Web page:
Note: There are no spoilers in this review.
This story is narrated by Cadence (“Cady”) Sinclair Eastman, now 17, and concerns the summer two years prior, which Cady spent on the private island off the coast of Massachusetts owned by her wealthy family, the Sinclairs. The four teens who hung out together each summer were called “The Liars” by the family, and included Cady, her cousins Johnny and Mirren, and one of the aunt’s nephews by marriage, Gat Patil.
In the summer they were fourteen, things changed between Cady and Gat:
“One day I looked at Gat, lying in the Clairmont hammock with a book, and he seemed, well, like he was mine. Like he was my particular person.”
Gat was the only one among them who did not live a life of privilege when he wasn’t on the island, and he felt the class difference acutely. In addition, he was Indian, and he was aware of the unspoken censure of the older Sinclairs, who, he thought, must have compared him to Heathcliff in Wuthering Heights. He tried to raise the social consciousness of the others, but they were on the island to have fun, and regularly pooh-poohed his efforts at serious conversation. But when Cady fell for Gat, she began to listen.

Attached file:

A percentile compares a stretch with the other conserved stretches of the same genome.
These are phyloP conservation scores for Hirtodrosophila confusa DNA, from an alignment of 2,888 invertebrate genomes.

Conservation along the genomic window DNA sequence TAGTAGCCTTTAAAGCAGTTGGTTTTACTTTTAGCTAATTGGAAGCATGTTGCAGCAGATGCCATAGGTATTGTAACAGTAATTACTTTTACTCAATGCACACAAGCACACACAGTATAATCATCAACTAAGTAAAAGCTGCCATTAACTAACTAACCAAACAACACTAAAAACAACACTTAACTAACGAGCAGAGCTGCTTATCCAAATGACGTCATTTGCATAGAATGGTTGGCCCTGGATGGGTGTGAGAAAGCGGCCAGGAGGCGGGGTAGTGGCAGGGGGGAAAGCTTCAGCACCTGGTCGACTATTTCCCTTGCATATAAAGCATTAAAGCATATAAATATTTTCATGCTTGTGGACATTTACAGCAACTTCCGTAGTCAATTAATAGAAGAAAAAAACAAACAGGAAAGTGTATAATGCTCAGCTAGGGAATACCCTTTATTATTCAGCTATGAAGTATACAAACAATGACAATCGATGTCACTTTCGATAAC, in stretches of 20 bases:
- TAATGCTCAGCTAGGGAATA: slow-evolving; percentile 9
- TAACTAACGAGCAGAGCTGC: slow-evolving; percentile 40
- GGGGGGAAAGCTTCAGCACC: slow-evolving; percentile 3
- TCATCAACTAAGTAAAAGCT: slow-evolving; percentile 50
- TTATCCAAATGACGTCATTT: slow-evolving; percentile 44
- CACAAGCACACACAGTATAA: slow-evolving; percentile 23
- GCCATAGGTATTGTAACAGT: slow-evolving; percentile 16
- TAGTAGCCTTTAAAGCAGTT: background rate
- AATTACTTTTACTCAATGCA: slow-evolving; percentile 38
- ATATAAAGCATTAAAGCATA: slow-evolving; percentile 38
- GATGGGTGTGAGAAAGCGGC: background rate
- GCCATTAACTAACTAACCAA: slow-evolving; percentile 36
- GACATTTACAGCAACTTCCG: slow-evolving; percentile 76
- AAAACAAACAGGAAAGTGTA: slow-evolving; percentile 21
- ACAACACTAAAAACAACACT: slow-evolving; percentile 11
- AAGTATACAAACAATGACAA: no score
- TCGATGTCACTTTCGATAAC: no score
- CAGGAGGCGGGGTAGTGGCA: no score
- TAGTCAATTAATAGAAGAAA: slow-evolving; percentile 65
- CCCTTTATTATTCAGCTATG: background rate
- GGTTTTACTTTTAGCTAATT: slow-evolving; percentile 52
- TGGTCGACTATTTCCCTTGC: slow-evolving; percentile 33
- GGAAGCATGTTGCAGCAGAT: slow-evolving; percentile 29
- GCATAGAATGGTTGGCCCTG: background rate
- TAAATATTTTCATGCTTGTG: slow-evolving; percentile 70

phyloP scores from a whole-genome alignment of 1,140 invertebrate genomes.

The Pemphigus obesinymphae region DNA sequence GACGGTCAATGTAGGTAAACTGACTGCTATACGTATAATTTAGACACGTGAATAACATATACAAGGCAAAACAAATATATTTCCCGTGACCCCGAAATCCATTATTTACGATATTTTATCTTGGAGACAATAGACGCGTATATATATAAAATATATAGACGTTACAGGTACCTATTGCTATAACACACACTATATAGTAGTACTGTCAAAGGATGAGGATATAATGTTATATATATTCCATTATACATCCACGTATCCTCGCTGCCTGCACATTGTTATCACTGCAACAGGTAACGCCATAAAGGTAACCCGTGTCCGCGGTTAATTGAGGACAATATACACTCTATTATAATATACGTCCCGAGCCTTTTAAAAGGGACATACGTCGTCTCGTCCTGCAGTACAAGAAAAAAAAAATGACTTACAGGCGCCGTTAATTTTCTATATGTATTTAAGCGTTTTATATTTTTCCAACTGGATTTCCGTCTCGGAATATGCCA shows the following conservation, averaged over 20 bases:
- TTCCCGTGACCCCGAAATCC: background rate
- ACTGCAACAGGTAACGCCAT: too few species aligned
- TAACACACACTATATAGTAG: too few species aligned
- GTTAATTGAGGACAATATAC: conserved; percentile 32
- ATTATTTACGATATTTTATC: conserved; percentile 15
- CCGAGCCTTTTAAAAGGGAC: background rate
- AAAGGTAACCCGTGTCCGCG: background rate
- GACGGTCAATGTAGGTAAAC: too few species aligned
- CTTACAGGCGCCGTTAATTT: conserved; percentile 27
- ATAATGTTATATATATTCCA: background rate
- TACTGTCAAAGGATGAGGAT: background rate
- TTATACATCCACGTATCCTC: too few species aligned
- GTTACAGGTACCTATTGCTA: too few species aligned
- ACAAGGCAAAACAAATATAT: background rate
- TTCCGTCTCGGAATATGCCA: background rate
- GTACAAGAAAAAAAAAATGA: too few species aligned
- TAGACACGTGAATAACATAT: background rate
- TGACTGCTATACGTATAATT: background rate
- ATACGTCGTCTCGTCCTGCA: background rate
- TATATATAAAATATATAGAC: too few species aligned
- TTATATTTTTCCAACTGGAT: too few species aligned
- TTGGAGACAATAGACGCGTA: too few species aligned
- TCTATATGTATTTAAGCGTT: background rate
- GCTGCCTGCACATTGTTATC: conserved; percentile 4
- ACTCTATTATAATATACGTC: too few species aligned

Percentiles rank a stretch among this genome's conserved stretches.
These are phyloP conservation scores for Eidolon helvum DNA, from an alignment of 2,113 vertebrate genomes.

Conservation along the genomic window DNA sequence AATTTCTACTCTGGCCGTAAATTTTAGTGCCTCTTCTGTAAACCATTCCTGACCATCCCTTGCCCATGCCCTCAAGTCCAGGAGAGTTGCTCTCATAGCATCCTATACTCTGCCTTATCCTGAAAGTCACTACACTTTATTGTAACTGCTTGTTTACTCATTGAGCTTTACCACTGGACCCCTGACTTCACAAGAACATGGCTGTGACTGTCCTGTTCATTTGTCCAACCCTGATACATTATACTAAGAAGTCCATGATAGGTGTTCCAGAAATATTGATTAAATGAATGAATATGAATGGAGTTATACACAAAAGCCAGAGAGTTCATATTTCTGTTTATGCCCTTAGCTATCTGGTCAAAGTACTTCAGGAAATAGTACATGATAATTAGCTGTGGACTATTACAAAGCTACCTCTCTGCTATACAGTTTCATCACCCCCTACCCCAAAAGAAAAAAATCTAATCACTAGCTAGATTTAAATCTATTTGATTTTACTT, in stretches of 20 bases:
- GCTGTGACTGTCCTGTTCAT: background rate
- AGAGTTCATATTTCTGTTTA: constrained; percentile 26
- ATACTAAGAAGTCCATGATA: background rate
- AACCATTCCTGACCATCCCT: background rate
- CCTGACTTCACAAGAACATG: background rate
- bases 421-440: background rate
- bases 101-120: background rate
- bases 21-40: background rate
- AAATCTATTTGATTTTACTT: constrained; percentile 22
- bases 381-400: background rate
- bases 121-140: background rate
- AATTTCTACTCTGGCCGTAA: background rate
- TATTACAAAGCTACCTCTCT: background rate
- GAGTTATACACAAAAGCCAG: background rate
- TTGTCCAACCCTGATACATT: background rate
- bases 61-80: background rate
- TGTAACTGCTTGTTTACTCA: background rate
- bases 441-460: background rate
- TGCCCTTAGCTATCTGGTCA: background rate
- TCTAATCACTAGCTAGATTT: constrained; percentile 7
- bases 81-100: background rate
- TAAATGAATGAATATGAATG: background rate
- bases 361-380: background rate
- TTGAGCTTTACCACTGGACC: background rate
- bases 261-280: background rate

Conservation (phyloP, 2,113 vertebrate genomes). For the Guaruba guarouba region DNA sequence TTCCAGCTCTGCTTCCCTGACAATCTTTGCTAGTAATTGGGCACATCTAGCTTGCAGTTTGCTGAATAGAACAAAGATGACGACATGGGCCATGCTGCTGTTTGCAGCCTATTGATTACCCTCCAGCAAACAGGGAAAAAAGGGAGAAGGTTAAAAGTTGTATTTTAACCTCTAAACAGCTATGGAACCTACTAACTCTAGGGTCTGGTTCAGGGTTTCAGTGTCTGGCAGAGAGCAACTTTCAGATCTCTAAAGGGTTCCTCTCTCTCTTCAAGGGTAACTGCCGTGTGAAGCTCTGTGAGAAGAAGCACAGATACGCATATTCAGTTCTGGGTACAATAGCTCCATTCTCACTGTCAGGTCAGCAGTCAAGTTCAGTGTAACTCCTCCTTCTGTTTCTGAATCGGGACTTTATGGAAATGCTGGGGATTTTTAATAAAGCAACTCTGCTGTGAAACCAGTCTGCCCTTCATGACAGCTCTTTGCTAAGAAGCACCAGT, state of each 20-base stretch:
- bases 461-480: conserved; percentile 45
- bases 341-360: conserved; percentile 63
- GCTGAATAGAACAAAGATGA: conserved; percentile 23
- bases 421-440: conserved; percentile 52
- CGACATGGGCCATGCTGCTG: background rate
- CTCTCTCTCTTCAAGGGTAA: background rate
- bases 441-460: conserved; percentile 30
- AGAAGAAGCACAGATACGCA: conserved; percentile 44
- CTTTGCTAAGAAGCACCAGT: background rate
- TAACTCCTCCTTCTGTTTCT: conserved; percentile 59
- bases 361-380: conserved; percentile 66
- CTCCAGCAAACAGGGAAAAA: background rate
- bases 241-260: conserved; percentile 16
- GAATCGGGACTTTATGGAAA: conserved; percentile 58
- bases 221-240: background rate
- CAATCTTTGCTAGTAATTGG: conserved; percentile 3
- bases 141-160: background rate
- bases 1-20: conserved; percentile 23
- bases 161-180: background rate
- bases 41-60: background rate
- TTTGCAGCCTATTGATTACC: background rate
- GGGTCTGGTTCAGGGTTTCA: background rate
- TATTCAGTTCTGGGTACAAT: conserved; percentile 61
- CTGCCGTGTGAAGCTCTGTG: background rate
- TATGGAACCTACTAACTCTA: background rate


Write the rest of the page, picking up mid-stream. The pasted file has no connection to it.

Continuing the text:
And then, when Cady was 15, something happened on the island, something bad; so bad that even Cady doesn’t know what it was. Her story takes us with her on her search, two years later, for the truth.
Discussion: Ordinarily I try to eschew books about rich kids, but this one is by E. Lockhart, who is, as you may know, the author of the notable Printz Award Honor Book The Disreputable History of Frankie Landau-Banks. If you recall from that excellent book (you can see my review here), this author is all about social and gender justice, and is eminently worth reading.
In this story, it is never absolutely clear why the adults called the teens “the Liars,” especially because the teens regularly refused to do the lying their parents demanded of them to ensure that Granddad, dispenser of the family fortune, was appeased. Cady’s mother in particular always tried to insist that Cady cover up her emotions and hide her feelings:
“‘Don’t cause distress,’ she said. ‘Don’t remind people of loss.’ ‘Do you understand, Cady? Silence is a protective coating over pain.’”
But Cady is overcome by pain, physical and mental, and until she unravels its cause, it will continue to feel like she (who has quite a graphic imagination) is being shot or stabbed, with her heart rolling out of her rib cage, and blood gushing from her wounds. Her mother’s primary reaction to her sloppy show of feelings is to snap at her to get a hold of herself. Cady knows that if she is to endure her suffering, she has to break through the fabric of lies that binds the family, and somehow come out the other side with the determination to carry on.
Evaluation: This book is a stunner. Wish I could tell you how and why, but it would be too spoilery…. Because there is so much to discuss, it would also make a great choice for book clubs. I’d say, don’t miss it!
Published by Delacorte Press, an imprint of Random House Children’s Books, a division of Random House, Inc., 2014